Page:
Review by Rosie Holmes
I’ll be honest, I know embarrassingly little about the events of what is popularly known as the Arab Spring. Taking place in 2011, it is the term given to a number of pro-democracy uprisings in Northern Africa and the Middle East and the events of which shape this show. In You Bury Me, the focus is on Cairo, a city full of layers and home to six young people all grappling with their own fears and feelings as well as the awkwardness of first love as the smoke of revolution still hangs in the air.
Winner of the Women’s prize for playwriting, You Bury Me introduces us to the city of Cairo - “the swollen, sick liver” of Egypt in 2015, 4 years after the uprisings under the leadership of a military regime more oppressive than they had experienced before. The story follows 6 young people whose lives intertwine and the impact the regime is having on them. We meet Maya, a rebellious teenager and her best friend Lina who is hiding her true feelings. Alongside them we are introduced to Tamir and Alia, a young couple in love, but forced to hide it due to their religious differences. As well as Osman, a journalist who refuses to give up hope for a better Cairo and his gay best friend who is in danger under the regime simply for his sexuality.
What was most striking is the way the descriptions above feels like it should be referencing a story from hundreds of years ago. Instead, however, is a story that is set just a few years ago. The fact the cast wear outfits I myself would wear and reference pop culture that I and many others love makes it all the more shocking and emotive to see young people with similar hopes, dreams and even pastimes living such different and dangerous lives. It is therefore a very clever part of the writing to include references to such pop culture as it makes the characters directly comparable to our own and as a result more shocking to see how their lives are affected by military regime. Similarly, for the most part we see their every day lives; a movie night at home, driving to a party, ordinary actions during extraordinary times.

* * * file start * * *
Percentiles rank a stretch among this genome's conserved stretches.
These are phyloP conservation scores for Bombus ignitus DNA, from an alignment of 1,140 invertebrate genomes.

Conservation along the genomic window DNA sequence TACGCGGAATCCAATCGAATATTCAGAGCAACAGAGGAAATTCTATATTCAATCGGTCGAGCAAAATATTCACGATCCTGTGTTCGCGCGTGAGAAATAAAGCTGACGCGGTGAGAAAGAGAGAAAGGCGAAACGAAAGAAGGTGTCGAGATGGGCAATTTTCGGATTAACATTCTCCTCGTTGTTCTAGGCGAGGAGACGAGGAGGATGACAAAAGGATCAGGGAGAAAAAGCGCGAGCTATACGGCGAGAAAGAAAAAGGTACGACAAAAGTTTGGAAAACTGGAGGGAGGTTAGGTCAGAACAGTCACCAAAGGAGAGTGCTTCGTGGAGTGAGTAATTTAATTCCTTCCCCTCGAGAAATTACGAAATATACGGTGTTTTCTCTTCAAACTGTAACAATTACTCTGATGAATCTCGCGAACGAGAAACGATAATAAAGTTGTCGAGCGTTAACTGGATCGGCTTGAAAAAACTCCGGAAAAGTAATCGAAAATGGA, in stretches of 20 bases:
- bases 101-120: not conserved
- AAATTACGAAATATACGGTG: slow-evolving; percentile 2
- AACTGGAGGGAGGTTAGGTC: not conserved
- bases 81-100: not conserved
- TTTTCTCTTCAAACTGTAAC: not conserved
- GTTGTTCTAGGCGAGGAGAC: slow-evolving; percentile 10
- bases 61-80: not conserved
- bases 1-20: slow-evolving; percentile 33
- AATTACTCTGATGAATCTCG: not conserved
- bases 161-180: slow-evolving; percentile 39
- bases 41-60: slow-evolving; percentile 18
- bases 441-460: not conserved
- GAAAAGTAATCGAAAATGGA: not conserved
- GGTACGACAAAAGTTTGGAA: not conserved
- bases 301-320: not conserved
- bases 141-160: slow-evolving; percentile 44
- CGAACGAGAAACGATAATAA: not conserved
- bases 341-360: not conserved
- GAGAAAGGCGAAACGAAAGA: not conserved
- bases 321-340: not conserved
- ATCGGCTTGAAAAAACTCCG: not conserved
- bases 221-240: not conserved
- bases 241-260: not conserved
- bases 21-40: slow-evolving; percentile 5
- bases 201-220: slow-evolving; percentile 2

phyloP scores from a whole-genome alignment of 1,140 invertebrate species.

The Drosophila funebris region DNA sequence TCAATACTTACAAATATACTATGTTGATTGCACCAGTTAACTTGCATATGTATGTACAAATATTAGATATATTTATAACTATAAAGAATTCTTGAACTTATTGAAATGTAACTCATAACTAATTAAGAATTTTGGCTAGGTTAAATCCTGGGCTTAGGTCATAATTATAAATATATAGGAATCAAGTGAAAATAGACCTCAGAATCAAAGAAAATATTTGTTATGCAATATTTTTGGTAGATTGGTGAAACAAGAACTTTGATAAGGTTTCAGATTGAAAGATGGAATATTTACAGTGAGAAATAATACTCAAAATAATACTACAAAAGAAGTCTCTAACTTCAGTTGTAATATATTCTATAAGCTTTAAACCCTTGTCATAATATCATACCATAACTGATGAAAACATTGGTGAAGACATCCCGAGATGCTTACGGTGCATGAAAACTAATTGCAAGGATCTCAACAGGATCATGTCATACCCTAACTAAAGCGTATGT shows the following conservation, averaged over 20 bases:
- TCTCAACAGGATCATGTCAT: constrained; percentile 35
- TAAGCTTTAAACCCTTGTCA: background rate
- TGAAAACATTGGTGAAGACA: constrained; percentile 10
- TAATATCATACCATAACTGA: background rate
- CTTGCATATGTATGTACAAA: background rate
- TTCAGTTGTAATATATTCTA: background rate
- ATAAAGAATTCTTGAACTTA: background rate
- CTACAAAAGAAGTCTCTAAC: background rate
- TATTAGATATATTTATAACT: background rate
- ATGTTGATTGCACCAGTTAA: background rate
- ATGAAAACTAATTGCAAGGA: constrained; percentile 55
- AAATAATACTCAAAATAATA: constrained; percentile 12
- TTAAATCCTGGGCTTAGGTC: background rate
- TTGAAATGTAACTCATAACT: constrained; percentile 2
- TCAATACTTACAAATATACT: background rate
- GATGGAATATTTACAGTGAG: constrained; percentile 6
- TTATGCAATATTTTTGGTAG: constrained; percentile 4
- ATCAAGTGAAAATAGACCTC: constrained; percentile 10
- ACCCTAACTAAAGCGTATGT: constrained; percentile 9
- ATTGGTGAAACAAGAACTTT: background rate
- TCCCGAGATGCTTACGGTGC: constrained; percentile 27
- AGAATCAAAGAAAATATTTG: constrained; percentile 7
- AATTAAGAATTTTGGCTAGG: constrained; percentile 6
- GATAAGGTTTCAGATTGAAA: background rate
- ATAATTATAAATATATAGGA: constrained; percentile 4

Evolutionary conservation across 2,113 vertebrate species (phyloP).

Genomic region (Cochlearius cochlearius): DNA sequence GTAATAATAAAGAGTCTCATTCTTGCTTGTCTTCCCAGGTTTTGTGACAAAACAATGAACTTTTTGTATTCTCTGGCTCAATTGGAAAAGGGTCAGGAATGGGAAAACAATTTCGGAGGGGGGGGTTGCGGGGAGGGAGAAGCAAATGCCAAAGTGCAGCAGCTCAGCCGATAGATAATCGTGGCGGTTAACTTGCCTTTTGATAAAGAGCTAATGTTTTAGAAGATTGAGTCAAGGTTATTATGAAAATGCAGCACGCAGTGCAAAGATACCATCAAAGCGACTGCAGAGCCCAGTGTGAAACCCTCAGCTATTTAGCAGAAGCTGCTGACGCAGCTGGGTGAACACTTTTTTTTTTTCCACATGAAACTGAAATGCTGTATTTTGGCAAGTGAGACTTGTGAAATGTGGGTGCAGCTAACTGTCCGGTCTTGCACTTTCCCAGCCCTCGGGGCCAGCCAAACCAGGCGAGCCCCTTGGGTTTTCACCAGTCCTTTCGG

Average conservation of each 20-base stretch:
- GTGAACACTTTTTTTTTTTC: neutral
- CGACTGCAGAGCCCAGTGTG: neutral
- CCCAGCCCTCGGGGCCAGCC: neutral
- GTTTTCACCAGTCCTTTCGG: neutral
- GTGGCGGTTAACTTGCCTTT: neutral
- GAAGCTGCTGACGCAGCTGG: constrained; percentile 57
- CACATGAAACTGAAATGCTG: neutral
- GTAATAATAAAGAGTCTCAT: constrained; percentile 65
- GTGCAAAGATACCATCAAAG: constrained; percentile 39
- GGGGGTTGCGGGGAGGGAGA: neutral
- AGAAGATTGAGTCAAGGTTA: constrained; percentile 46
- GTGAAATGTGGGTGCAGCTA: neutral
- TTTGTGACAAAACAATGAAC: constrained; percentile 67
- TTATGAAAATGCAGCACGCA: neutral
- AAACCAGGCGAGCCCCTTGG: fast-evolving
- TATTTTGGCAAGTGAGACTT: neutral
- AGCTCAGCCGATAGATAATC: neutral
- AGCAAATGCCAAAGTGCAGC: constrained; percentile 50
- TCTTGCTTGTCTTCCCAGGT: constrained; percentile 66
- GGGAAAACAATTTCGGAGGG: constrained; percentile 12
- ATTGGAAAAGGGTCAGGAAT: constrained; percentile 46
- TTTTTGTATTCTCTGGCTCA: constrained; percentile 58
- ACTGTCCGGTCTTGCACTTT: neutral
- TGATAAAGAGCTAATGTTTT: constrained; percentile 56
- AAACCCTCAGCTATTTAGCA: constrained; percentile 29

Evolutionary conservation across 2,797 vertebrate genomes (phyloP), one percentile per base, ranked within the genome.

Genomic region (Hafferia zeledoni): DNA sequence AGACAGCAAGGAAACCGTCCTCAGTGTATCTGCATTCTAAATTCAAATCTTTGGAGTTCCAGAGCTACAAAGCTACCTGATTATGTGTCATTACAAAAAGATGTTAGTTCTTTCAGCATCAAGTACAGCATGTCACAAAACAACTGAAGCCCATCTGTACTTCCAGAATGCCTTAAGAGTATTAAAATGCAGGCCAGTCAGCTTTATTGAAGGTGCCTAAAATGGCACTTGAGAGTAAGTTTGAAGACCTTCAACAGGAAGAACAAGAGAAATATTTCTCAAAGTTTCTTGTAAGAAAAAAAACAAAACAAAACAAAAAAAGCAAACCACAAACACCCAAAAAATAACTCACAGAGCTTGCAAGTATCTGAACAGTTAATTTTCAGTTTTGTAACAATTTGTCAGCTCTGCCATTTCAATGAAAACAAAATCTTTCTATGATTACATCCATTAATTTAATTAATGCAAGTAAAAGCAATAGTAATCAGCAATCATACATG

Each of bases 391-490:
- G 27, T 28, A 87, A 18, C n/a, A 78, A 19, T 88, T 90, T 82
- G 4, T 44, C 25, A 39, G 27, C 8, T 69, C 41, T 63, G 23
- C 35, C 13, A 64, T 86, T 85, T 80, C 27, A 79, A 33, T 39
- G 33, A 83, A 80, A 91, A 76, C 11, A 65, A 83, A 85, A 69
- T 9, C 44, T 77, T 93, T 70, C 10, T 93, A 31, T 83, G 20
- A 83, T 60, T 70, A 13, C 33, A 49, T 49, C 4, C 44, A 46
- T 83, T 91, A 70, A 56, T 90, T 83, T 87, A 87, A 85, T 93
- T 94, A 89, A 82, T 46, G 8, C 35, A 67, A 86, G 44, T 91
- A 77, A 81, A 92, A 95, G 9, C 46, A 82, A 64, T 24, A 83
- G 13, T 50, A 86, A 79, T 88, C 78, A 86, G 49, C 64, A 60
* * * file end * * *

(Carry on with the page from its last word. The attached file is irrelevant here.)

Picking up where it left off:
Written by ‘Ahlam’ a pseudonym under which the creator of this piece writes in order to remain anonymous uses the cast as their spokespeople. The piece is a love letter to Cairo and is clearly coming from a personal place, which makes the piece even more evocative. In fact, the writing is most certainly one of the biggest strengths of the play. There is a fear with a one act play of 1 hour 40 minutes that time may begin to drag, but any such fear was quickly allayed by the dynamic, fast paced and witty writing that meant I was utterly absorbed moments in to the show.
The acting performances by the six strong cast, were brilliant, full of exuberance and an unfaltering energy. At times, some verged on caricature like and slightly over the top, however for the most part all performances were wonderful. Hanna Khogali and Moe Bar-El play lovers Alia and Tamer, a relationship forbidden due to their differing religions. Both brought an endearing innocence to their roles that makes you love them even when their actions are frustrating. Both are able to show off their comedic talents with probably the funniest scenes of the show, an awkward first sexual encounter that will make you simultaneously squirm and giggle in your seat.
Rebellious teenager Maya is played by Yasemin Özdemir, giving a vivacious portrayal of a teenage girl navigating her way in the world. Alongside her is best friend Lina, played by Eleanor Nawal who perfectly encapsulates the awkwardness of a teenage girl. Activist and journalist, Osman, is played by Tarrick Benham, whilst his best friend Rafik is played by Nezar Alderazi who between them deliver some of the most powerful scenes in the play in a highly charged argument which really shows just how lives can be torn apart by political instability.
Simple set design by Sara Perks is made up of a number of moving parts- wooden cubes, stairs and benches, that are handled well by the cast, due to Katie Posner’s dynamic direction. Above the action hang 2 large stone cubes painted with symbols of Cairo, to remind us of the oppression these young people are experiencing. For me one weakness of the show was some of the intermittent choreographed pieces led by the whole cast which felt a little bit jarring against the vulnerability and rawness of the stories being told, however it was still interesting to have some movement in a very wordy play.
Some shows I might have a little discussion about afterwards and never discuss it again. However, You Bury Me is a show I want to keep discussing and tell everyone about – that is the real power of this show, and will lead me to research more into the events that shaped this piece which in itself is a testament to the show.
You Bury Me is a piece that undoubtedly has extremely dark undertones, looking at those living in a city that to truly be yourself means you could be killed or become one of the missing. Ahlam creates a story that is not only sad but is permeated with humour and lightness, exploring a Cairo that is ‘all layers.’ This is a show that insists on hope and love and is a piece I would encourage as many people as possible to see.
You Bury Me plays at Orange Tree Theatre until the 22nd April 2023, tickets can be purchased from-YOU BURY ME | What's On | Orange Tree Theatre
Photos by Pamela Raith